SriLankan Airlines used to make money. The national carrier was a profitable airline for the ten years that it was operated as a joint venture with the Dubai-based Emirates Airline. Then Emirates sold its share in 2008, and one year later the financial downward spiral for SriLankan began.
Seven years later, SriLankan Airlines has racked up $3.25 billion in debt, and over the first three months of this year alone its losses have been in the ballpark of $112 million. In May, the Sri Lankan government announced that it would be selling four of its new Airbus A350s, and orders for four more were canceled, which resulted in a $170 million penalty.
In March, it was announced that Sri Lanka was looking for foreign investors interested in taking over their their beleaguered, debt-laden national carrier. In July, the government began taking offers for a 49% share and management control of the airline. According to the government, this is part of a broader strategy to privatize state companies and reduce national debt, but it seems more like a Morse code operator feverishly ticking out S-O-S aboard a sinking ship.
SriLankan Airlines has long been criticized for mismanagement since splitting from the joint venture. From appointing “unqualified political lackeys” to positions of power — which included then-president Mahinda Rajapaksa’s brother-in-law, who served as the airline’s chairman — to said former president using the airline as his personal charter service, to buying unneeded aircraft, to generally poor business decisions, Sri Lanka has struggled to profitably run the airline that bears its name.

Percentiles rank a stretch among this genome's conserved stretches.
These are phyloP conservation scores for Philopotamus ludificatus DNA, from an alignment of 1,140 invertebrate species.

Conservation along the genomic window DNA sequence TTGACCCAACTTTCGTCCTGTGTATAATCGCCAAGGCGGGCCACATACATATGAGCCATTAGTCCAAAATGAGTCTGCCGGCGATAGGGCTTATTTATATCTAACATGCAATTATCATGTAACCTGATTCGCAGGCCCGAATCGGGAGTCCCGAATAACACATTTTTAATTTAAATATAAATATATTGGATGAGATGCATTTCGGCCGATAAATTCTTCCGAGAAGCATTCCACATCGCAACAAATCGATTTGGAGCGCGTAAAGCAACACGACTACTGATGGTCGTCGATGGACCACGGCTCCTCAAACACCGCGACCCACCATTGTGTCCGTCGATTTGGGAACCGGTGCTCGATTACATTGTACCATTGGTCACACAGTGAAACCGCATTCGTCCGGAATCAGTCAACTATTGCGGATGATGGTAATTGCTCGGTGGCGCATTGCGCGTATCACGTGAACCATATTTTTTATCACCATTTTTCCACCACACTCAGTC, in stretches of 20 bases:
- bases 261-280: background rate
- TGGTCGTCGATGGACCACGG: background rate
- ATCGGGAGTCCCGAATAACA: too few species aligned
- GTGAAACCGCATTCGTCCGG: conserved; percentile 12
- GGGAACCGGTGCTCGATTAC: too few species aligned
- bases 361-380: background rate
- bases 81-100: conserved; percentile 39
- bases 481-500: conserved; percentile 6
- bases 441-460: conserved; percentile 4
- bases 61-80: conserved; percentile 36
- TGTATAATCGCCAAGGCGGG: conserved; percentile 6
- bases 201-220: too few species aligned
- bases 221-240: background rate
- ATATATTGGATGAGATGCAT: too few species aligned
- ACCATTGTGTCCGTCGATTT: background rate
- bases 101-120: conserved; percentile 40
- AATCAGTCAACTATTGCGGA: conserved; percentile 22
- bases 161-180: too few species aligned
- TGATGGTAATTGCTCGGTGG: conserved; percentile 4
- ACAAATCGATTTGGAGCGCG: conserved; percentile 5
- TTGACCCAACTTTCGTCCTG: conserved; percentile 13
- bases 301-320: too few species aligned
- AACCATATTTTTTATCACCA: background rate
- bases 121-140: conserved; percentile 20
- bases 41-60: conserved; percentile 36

This issue was no better manifested than the government forcing the airline to operate a second hub at Mattala International Airport between 2013 and 2015. This was Sri Lanka’s second international airport, which was built next to an elephant preserve in remote Hambantota — the site of a large-scale, multi-faceted development endeavor that has yet to gain momentum. This world-class airport lacked nothing except passengers, and was mainly used as a transit hub. According to a government report, an average of just seven passengers per flight were being served at Mattala throughout 2014, and stories abound about how planes would touch down there to neither pick up nor drop off anyone. Needless to say, this second, reportedly unneeded, hub hemorrhaged cash for SriLankan Airlines, and today the government is also looking for foreign companies interested in taking the entire loss-generating airport off their hands.
That said, half a dozen firms have submitted offers to take the Sri Lankan government up on their offer. Namely, the private equity firm TPG and BlackRock have shown interest in taking over SriLankan. The “winner” will be selected within a couple of months, according to a senior finance ministry official.
Apparently, SriLankan Airlines still has promise and may be salvageable. It has a fleet of 21 leased Airbus planes, attractive routes to India, and is based out of a country that is becoming a prime international tourist destination.
But Sri Lanka’s fiscal problems with its national carrier are indicative of a broader national financial crisis. The attempt to revitalize the economy via large-scale infrastructure projects has backfired and buried the country in so much debt that not even the government knows how much it owes. It has been reported that 95.4% of all government revenue is going towards debt repayment, which has resulted in a $1.5 billion IMF bailout.
Sri Lanka looking for a foreign partner to buy out and manage their national airline is also in step with a larger pattern of the country looking for foreign enterprises or governments to keep its projects and companies afloat. As mentioned above, Sri Lanka is also looking for a private partner to take over Mattala International Airport, the Hambantota deep sea port is ceding more and more control to Chinese shipping companies, as yet unrequited debt-for-equity swaps have been offered to some of the country’s biggest international financiers, the nation’s biggest and most promising infrastructure project is Chinese FDI, and 15,000 acres of land may soon be handed over to China to build an industrial zone. Sri Lanka is starting to resemble something between a going out of business sale and a salvage lot.
(Wade Shepard - forbes.com)